Bitcoin was higher for a second day, staying in a range between roughly $15,200 and $15,600, as news of progress in developing a coronavirus vaccine appeared to touch off a rally in U.S. stocks.
With the outcome of last week’s U.S. presidential election now mostly settled, crypto analysts turned to other market factors, such as whether investors and bitcoin miners might take advantage of the recent price increase to pocket gains.
“The week ahead is not as easy to call,” Matt Blom, head of sales and trading at the cryptocurrency-focused financial firm Diginex, wrote in a note to clients. “The initial thoughts lead me to believe we will consolidate, with support levels being tested throughout the early part of the week. Profit taking could feature.”
In traditional markets, reports of vaccine success vaccine pushed up U.S. stock futures. Gold changed hands at $1,915 an ounce, down 1.9% for the biggest drop in a month.
The U.S. election is over. Whew.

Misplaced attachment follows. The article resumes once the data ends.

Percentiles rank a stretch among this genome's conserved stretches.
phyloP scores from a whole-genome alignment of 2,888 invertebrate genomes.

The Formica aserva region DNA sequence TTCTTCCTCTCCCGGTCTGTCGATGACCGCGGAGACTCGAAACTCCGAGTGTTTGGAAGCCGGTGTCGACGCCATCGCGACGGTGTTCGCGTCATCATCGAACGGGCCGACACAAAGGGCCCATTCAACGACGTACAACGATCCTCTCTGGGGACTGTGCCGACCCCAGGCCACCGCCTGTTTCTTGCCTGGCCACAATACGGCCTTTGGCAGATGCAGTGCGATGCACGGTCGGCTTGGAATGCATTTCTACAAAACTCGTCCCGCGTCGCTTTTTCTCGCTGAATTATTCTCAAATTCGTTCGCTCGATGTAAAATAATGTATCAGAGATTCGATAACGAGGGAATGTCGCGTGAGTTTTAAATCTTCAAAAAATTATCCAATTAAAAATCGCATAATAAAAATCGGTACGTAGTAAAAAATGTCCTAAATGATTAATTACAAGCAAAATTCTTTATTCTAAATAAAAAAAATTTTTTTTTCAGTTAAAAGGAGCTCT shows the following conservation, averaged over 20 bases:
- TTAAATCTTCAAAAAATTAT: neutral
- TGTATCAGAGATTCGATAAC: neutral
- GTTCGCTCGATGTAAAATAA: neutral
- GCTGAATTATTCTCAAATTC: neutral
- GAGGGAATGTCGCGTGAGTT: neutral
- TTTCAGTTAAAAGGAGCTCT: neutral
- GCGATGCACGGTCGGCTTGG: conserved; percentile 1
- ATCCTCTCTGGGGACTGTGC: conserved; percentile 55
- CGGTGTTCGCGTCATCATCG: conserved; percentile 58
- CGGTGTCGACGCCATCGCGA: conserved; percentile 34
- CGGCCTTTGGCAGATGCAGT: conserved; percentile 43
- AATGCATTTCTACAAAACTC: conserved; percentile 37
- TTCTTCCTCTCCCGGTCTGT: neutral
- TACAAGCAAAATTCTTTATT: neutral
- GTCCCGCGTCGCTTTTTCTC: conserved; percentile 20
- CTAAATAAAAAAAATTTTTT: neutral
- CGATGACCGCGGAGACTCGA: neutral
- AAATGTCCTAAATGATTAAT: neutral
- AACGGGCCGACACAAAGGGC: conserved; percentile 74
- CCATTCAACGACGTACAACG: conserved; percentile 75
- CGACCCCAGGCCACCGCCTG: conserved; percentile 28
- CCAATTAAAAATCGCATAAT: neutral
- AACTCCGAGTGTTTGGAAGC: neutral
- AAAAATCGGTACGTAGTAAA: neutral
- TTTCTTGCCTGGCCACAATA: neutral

What remains is that the coronavirus pandemic is far from over, nations are saddled with debt, foregone revenue is driving up corporate bankruptcies and some 10 million fewer Americans are employed than at the start of the year. A divided U.S. Congress at a time when President Donald Trump is still challenging the outcome of the elections could stall passage of a new fiscal stimulus bill — anywhere from $750 billion to $1.5 trillion. Federal Reserve Chair Jerome Powell said last week that such a package is still badly needed to help the economy heal.
With those downers as the backdrop, CoinDesk’s Omkar Godbole has dug into the important question of whether the introduction of a digital dollar might spur higher inflation that’s been largely absent even after the Fed pumped expanded its balance sheet this year from $4 trillion to more than $7 trillion.
It’s an academic question of sorts; the Fed is conducting research on a digital dollar but doesn’t appear in any rush to launch…